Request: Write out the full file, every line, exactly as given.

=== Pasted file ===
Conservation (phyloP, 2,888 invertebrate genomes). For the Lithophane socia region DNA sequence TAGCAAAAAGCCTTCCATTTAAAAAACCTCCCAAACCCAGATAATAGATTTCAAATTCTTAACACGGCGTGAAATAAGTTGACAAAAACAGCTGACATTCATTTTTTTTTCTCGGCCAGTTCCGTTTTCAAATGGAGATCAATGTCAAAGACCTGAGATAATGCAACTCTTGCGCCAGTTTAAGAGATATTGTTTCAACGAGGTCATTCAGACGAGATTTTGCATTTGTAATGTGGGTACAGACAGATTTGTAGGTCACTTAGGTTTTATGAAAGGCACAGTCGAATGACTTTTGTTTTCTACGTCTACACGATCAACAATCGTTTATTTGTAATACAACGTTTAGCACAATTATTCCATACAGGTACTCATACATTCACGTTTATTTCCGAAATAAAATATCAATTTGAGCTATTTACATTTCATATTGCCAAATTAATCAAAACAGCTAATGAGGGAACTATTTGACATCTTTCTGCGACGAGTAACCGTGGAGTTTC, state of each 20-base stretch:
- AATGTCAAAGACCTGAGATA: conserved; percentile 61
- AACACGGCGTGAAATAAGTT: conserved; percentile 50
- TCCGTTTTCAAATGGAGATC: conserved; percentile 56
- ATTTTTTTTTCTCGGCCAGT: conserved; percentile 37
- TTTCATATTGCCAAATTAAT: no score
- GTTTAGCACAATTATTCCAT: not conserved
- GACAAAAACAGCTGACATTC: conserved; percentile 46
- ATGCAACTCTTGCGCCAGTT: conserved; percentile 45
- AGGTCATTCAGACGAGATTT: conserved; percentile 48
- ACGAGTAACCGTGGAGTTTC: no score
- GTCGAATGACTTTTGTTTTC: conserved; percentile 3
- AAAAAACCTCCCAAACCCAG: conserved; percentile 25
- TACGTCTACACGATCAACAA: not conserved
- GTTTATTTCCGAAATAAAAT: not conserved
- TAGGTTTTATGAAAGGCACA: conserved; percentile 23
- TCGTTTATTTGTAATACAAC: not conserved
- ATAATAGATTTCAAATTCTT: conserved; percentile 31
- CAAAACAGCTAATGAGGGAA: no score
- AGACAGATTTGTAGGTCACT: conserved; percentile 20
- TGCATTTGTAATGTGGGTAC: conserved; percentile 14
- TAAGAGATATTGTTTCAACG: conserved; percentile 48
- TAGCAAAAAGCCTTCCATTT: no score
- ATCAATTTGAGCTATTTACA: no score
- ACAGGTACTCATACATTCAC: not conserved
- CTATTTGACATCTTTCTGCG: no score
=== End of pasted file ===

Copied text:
Conservation (phyloP, 2,888 invertebrate genomes). For the Lithophane socia region DNA sequence TAGCAAAAAGCCTTCCATTTAAAAAACCTCCCAAACCCAGATAATAGATTTCAAATTCTTAACACGGCGTGAAATAAGTTGACAAAAACAGCTGACATTCATTTTTTTTTCTCGGCCAGTTCCGTTTTCAAATGGAGATCAATGTCAAAGACCTGAGATAATGCAACTCTTGCGCCAGTTTAAGAGATATTGTTTCAACGAGGTCATTCAGACGAGATTTTGCATTTGTAATGTGGGTACAGACAGATTTGTAGGTCACTTAGGTTTTATGAAAGGCACAGTCGAATGACTTTTGTTTTCTACGTCTACACGATCAACAATCGTTTATTTGTAATACAACGTTTAGCACAATTATTCCATACAGGTACTCATACATTCACGTTTATTTCCGAAATAAAATATCAATTTGAGCTATTTACATTTCATATTGCCAAATTAATCAAAACAGCTAATGAGGGAACTATTTGACATCTTTCTGCGACGAGTAACCGTGGAGTTTC, state of each 20-base stretch:
- AATGTCAAAGACCTGAGATA: conserved; percentile 61
- AACACGGCGTGAAATAAGTT: conserved; percentile 50
- TCCGTTTTCAAATGGAGATC: conserved; percentile 56
- ATTTTTTTTTCTCGGCCAGT: conserved; percentile 37
- TTTCATATTGCCAAATTAAT: no score
- GTTTAGCACAATTATTCCAT: not conserved
- GACAAAAACAGCTGACATTC: conserved; percentile 46
- ATGCAACTCTTGCGCCAGTT: conserved; percentile 45
- AGGTCATTCAGACGAGATTT: conserved; percentile 48
- ACGAGTAACCGTGGAGTTTC: no score
- GTCGAATGACTTTTGTTTTC: conserved; percentile 3
- AAAAAACCTCCCAAACCCAG: conserved; percentile 25
- TACGTCTACACGATCAACAA: not conserved
- GTTTATTTCCGAAATAAAAT: not conserved
- TAGGTTTTATGAAAGGCACA: conserved; percentile 23
- TCGTTTATTTGTAATACAAC: not conserved
- ATAATAGATTTCAAATTCTT: conserved; percentile 31
- CAAAACAGCTAATGAGGGAA: no score
- AGACAGATTTGTAGGTCACT: conserved; percentile 20
- TGCATTTGTAATGTGGGTAC: conserved; percentile 14
- TAAGAGATATTGTTTCAACG: conserved; percentile 48
- TAGCAAAAAGCCTTCCATTT: no score
- ATCAATTTGAGCTATTTACA: no score
- ACAGGTACTCATACATTCAC: not conserved
- CTATTTGACATCTTTCTGCG: no score